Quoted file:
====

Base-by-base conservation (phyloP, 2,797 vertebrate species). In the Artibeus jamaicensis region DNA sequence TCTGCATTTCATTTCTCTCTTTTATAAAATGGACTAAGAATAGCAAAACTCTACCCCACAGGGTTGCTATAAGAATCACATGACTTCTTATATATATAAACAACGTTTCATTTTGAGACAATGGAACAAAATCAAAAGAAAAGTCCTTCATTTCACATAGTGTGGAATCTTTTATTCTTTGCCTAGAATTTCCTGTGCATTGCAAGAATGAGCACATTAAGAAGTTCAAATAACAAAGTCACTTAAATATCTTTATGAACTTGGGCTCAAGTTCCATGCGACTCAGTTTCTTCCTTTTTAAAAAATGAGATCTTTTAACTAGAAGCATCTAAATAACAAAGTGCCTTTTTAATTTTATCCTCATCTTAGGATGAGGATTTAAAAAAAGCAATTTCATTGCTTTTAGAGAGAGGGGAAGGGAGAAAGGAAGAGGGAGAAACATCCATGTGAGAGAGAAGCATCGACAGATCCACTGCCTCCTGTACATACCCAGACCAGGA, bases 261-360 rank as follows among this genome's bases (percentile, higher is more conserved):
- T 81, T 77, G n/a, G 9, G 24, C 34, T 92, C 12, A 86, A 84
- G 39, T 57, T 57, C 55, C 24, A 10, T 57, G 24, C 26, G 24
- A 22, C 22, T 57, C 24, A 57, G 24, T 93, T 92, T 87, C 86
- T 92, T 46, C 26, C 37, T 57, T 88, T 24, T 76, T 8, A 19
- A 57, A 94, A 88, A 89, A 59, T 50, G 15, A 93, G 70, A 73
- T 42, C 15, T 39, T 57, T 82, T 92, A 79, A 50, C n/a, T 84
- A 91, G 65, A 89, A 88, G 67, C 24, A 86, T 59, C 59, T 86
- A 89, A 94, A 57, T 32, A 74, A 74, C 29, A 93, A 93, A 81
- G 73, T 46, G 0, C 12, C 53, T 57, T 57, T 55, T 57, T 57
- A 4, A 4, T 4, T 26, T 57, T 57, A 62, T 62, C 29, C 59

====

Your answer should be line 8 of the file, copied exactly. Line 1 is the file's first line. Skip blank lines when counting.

- A 91, G 65, A 89, A 88, G 67, C 24, A 86, T 59, C 59, T 86